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Isolation and identification of hoylesella marshii causing pleural infection: a case report



Hoylesella marshii can be isolated from human oral cavities affected by dental pulp and periodontal infections, as well as from the dental plaque of healthy individuals, making it a common bacterium within the oral microbiota. However, its role in causing pleural infections in humans is rare.

Case presentation

A case of purulent pleural effusion occurred shortly after discharge in an elderly patient who had undergone surgery for gastric cancer. The infection was identified as being caused by an obligate anaerobe through laboratory culture, and was further identified as Hoylesella marshii causing pleural infection through 16 S rRNA gene sequence analysis. Susceptibility testing guided precise treatment with cefoperazone-sulbactam and metronidazole. The patient’s clinical symptoms improved rapidly, laboratory test indicators gradually returned to normal, and the patient ultimately recovered.


Hoylesella marshii can cause pleural infections in humans. Clinical microbiology laboratories should pay special attention to the cultivation of obligate anaerobes when routine aerobic cultures do not show bacterial growth but bacteria are visible on smear staining, and when conventional identification methods fail to identify the bacterium, analysis based on the highly conserved 16 S rRNA gene sequence can accurately and specifically identify the bacterium, guiding clinicians in formulating precise anti-infection strategies.

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Hoylesella marshii, originally known as Prevotella marshii, was first isolated from the human oral cavity and named in honor of British microbiologist Philip Marsh to commemorate his contributions to oral microbiology, as mentioned by Downes et al. in 2005 [1]. The genus Hoylesella, named after contemporary British gut microbiologist Lesley Hoyles, represents a reclassification of species within the genus Prevotella into one of seven new genera [2]. The genus Prevotella, proposed by Shah and Collins in 1990 [3], was differentiated from the genus Bacteroides and comprises a group of Gram-negative, obligate anaerobic, non-motile, non-spore-forming rods [4]. Prevotella is a predominant bacterium in the human oral microbiota, involved in nearly all oral infections and frequently found in infections of the head, neck, and thoracic cavity, making it an important opportunistic pathogen [5]. Infections caused by Prevotella are more likely to occur in individuals with weakened immune systems, such as those with chronic diseases and the elderly.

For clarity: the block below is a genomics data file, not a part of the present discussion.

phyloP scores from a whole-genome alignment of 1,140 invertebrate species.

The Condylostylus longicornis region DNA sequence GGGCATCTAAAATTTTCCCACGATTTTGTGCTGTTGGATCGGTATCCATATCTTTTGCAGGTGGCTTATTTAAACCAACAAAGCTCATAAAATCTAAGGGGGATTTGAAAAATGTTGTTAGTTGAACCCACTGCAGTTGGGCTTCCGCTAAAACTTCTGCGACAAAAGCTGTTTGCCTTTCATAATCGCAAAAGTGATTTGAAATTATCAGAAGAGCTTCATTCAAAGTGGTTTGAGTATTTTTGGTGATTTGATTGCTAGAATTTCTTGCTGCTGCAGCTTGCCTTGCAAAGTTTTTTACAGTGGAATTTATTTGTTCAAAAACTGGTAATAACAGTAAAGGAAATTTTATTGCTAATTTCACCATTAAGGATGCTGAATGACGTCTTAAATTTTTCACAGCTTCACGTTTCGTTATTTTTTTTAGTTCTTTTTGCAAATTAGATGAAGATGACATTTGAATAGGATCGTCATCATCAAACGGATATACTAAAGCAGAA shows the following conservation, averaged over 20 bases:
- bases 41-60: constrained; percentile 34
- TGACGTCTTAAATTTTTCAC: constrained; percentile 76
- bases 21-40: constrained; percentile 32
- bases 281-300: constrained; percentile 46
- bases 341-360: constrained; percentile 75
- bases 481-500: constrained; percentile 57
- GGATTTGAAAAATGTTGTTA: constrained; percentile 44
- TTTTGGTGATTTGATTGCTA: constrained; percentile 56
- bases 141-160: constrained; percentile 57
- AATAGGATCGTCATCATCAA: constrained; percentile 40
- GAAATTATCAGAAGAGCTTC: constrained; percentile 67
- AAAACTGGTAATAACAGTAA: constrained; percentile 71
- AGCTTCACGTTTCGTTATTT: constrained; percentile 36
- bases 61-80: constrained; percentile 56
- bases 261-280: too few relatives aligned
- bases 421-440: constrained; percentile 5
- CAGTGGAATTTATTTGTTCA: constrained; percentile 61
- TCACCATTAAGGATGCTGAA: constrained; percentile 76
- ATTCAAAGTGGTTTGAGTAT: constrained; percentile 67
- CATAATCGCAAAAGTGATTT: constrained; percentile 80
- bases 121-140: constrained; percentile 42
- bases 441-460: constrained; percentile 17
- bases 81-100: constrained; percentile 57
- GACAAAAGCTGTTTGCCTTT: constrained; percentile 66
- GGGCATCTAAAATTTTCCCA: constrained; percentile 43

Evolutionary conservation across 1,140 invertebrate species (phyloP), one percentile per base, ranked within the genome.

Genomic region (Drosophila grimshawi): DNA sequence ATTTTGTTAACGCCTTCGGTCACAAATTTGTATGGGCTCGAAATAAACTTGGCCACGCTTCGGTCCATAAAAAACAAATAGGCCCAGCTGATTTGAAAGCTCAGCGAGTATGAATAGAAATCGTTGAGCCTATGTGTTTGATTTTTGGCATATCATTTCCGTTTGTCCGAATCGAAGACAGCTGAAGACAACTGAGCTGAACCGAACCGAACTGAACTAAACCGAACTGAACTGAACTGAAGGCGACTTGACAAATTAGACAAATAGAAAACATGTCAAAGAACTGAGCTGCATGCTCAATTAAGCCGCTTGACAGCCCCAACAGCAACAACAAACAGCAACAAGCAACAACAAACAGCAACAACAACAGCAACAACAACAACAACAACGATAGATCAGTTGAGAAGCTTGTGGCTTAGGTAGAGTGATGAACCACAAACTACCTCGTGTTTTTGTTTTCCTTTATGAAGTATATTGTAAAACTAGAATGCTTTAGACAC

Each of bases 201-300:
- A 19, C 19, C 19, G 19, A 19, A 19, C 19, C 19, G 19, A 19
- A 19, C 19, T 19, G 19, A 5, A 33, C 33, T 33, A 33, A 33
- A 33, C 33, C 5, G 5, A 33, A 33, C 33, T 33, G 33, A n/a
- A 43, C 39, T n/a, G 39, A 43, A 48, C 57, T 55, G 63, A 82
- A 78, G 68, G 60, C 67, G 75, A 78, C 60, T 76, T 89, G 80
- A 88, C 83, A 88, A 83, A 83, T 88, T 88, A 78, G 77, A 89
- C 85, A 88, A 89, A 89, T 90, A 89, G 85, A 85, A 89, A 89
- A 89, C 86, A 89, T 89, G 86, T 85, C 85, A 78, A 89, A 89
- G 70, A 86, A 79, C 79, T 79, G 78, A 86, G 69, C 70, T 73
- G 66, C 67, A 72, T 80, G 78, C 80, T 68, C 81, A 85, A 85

There have been no reported cases of thoracic infections caused by Hoylesella marshii. Here, we report a case of a thoracic infection caused by Hoylesella marshii, detailing the isolation, identification, and antimicrobial susceptibility of the bacterium, and provide a summary and reflection on the case.

Case presentation

Medical history

The patient is a 74-year-old male who presented with symptoms of chest tightness, dyspnea after activity, and occasional left chest pain without any apparent cause about one month ago. The patient also experienced occasional coughing but no chills or fever, and the symptoms of chest tightness and dyspnea would alleviate after rest. At that time, these symptoms were not given due attention or treated. Later, the symptoms of chest tightness and dyspnea after activity worsened and could not be relieved, and in recent days, the pain in the left chest has significantly intensified. Consequently, the patient was brought to our hospital’s emergency department by his family, where an emergency CT scan revealed encapsulated pleural effusion in the left thoracic cavity and atelectasis of the left lung, as shown in Fig. 1. The preliminary diagnosis was pleural effusion, and the patient was admitted to the hospital. The patient had poor dietary intake over the past two months. Upon admission, the patient was conscious but appeared in pain and experienced difficulty breathing. He had undergone surgery for gastric cancer at a hospital in Shanghai one and a half months prior.

Fig. 1
figure 1

CT imaging findings before patient treatment

Physical examination upon admission

The patient’s temperature was 37.2 °C, respiratory rate was 26 breaths per minute, and pulse was 109 beats per minute. There was mild cyanosis of the lips. The breath sounds were coarse bilaterally, with significantly weakened respiratory movements and breath sounds on the left side compared to the right. A few scattered fine wet rales could be heard.